It’s common today to see the image of the cross adorning churches, dangling from necklaces, and gleaming from lapels. Yet that image, so sanitized for us today, was grotesque and abhorrent to those living in the first century—a symbol of evil, torture, and shame. It’s this realistic and horrifying view of the cross that should call us to Christian ministry and compel us to share the Good News of Christ’s triumph over death.
Through his exposition of 1 Corinthians, D. A. Carson presents a comprehensive view of what the death of Christ means in preaching and ministering to God’s people. He confronts factionalism, servant-leadership, shaping “world” Christians, and the source of knowledge in order to help Christian leaders learn principles for dynamic, cross-centered worship.
With Logos Bible Software, Scripture passages appear on mouse-over, and all cross-references link to the other resources in your digital library, making this volume powerful and easy to access—a cornerstone reference for scholarly work or personal Bible study. Perform comprehensive searches by topic or Scripture reference—finding, for instance, every mention of “leadership” or “1 Corinthians 4.”
Don't miss the Crossway D.A. Carson Collection (7 vols.).
D. A. Carson is a respected professor, author, and speaker. He is currently a research professor at Trinity Evangelical Divinity School, where he has been teaching since 1978. Carson earned an MDiv from Central Baptist Seminary and a PhD in New Testament from Cambridge University. He lectures in academic and church settings around the world.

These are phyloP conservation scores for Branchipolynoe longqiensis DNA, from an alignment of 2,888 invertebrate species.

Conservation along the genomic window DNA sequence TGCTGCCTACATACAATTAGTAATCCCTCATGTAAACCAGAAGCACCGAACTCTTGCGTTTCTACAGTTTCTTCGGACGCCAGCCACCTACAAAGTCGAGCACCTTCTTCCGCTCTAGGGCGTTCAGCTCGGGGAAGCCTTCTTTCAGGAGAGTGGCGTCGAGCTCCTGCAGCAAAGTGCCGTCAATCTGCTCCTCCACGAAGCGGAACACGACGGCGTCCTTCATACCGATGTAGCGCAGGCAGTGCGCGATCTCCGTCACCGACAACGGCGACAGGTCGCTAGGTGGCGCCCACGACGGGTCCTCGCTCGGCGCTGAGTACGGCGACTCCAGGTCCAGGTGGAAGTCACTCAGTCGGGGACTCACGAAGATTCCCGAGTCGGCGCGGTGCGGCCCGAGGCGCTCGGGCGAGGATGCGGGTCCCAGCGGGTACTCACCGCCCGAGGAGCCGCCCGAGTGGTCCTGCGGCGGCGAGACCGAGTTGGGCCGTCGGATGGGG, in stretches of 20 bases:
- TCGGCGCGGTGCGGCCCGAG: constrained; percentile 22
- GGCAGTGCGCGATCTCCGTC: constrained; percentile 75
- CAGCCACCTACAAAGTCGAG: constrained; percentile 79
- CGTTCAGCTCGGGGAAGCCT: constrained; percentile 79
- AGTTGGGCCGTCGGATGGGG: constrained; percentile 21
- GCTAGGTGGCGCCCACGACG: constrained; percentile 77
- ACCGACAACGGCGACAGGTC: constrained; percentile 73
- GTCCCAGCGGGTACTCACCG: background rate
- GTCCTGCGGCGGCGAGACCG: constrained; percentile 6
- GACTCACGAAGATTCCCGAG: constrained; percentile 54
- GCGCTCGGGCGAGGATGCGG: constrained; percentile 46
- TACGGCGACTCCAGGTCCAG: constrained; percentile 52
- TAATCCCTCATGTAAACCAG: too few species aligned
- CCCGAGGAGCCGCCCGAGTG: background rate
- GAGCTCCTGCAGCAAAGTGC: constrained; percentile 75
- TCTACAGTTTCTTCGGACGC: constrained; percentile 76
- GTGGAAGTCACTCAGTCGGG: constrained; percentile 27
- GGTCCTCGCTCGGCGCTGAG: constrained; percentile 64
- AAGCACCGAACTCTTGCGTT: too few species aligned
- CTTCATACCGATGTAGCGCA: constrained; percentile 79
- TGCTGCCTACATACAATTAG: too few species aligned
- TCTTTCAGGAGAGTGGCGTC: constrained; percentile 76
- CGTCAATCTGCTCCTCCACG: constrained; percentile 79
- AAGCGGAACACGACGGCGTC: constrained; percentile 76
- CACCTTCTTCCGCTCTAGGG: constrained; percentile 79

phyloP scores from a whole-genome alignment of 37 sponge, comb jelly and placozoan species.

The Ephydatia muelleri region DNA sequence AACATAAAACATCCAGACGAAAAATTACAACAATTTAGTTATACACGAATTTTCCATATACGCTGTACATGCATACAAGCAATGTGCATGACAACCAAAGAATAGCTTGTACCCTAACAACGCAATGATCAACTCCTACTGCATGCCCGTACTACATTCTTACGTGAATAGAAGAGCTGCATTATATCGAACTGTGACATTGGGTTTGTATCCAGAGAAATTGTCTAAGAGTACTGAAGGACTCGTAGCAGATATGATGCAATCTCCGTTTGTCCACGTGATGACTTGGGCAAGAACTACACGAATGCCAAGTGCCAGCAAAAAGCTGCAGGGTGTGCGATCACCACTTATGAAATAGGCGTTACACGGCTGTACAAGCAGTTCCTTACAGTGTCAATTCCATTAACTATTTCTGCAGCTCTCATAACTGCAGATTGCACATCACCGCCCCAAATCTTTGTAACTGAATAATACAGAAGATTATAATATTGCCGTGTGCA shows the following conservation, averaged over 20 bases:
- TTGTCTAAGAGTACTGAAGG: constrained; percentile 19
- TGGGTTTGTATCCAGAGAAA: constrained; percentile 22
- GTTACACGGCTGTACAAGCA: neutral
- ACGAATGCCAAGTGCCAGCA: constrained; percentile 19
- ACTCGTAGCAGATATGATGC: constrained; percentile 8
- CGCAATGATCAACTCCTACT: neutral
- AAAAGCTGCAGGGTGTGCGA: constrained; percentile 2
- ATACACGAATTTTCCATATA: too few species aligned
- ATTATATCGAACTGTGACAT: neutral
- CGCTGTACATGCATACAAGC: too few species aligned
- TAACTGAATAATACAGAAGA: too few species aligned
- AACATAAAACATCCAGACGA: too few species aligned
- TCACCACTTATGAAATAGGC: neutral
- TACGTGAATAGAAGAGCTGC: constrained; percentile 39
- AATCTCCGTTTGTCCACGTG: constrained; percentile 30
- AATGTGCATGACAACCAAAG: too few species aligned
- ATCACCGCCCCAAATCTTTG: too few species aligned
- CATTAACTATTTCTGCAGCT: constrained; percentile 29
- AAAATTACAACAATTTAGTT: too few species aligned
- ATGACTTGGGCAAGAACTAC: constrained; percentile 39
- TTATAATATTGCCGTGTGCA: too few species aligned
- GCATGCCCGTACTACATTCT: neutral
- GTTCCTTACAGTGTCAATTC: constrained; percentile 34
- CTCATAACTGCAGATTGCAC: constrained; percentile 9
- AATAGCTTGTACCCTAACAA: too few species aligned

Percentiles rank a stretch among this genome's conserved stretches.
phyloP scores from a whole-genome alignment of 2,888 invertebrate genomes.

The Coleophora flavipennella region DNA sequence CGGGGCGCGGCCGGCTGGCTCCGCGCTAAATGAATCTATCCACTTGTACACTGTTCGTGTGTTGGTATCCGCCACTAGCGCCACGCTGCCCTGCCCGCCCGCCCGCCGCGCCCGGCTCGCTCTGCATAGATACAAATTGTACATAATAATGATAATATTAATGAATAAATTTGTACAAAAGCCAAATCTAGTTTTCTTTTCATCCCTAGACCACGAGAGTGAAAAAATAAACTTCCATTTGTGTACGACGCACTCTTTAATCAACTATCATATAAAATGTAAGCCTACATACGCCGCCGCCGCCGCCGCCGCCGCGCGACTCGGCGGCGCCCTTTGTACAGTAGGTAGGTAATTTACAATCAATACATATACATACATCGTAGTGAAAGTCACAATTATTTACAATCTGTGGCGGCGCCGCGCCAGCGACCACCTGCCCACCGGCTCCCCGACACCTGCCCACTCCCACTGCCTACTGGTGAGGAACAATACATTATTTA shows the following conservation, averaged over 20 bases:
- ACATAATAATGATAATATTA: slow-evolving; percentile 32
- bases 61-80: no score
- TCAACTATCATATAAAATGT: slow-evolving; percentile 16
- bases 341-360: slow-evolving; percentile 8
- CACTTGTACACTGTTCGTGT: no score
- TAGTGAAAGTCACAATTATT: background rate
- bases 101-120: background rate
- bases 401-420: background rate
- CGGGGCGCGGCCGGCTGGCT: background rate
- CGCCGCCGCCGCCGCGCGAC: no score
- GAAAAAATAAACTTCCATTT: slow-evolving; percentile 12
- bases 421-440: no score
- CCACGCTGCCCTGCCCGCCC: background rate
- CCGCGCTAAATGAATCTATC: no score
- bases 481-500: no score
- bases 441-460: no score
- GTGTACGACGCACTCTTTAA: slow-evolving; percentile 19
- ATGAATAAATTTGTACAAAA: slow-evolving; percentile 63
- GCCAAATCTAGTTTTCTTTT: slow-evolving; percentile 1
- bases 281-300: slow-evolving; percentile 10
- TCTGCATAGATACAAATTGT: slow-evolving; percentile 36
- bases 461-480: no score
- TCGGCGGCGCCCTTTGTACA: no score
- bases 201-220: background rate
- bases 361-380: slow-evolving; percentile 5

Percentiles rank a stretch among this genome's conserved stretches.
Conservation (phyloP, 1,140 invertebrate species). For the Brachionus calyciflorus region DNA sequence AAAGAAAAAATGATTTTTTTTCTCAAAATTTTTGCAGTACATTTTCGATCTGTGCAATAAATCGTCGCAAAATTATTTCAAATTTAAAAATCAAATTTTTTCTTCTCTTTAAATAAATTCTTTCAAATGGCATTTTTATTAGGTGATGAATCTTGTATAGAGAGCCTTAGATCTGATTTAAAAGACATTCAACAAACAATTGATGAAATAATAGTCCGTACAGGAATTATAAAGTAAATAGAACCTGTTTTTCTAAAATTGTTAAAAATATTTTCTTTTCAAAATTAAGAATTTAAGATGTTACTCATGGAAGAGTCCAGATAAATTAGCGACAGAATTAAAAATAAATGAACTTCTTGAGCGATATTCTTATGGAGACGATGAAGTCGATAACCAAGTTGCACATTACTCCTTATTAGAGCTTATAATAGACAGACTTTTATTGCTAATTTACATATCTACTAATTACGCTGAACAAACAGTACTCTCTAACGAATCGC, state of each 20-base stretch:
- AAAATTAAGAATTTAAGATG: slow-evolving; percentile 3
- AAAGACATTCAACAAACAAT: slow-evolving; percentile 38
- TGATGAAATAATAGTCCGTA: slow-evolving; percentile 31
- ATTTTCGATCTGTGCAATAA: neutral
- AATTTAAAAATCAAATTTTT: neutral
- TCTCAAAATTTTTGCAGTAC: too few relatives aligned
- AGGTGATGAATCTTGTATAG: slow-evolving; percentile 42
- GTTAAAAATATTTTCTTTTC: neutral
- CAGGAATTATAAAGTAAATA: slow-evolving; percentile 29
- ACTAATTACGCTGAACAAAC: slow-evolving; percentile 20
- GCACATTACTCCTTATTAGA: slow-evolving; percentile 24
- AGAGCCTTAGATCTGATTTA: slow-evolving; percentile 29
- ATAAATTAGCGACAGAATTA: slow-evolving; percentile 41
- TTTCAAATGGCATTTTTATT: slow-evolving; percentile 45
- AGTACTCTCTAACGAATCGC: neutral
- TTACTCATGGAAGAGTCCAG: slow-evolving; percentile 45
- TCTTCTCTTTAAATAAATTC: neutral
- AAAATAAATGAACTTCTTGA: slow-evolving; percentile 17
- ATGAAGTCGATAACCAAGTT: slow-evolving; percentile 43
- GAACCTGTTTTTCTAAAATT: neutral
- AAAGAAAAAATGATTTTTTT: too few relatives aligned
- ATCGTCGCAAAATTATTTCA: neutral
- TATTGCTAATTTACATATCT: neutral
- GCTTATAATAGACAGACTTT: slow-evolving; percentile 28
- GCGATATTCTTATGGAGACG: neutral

Carson has written over 50 books, including his popular The Gagging of God: Christianity Confronts Pluralism and Exegetical Fallacies. He has also written commentaries in both The Expositor’s Bible Commentary series and the Pillar New Testament Commentary series.
“Paul does not want the Corinthians to think that the gospel is nothing more than a philosophical system, a supremely wise system that stands over against the folly of others. It is far more: where human wisdom utterly fails to deal with human need, God himself has taken action. We are impotent when it comes to dealing with our sin and being reconciled to God, but where we are impotent God is powerful. Human folly and human wisdom are equally unable to achieve what God has accomplished in the cross. The gospel is not simply good advice, nor is it good news about God’s power. The gospel is God’s power to those who believe. The place where God has supremely destroyed all human arrogance and pretension is the cross.” (Page 15)
“Our self-centeredness is deep. It is so brutally idolatrous that it tries to domesticate God himself. In our desperate folly we act as if we can outsmart God, as if he owes us explanations, as if we are wise and self-determining while he exists only to meet our needs.” (Page 15)
“Paul’s point is that no public philosophy, no commonly accepted ‘wisdom,’ can have enduring significance if its center is not the cross.” (Page 17)
“What it means to be ‘spiritual’ is profoundly tied to the cross, and to nothing else” (Page 62)
“Recognize that a cross-centered ministry is characterized by the Spirit’s power and is vindicated in transformed lives” (Page 40)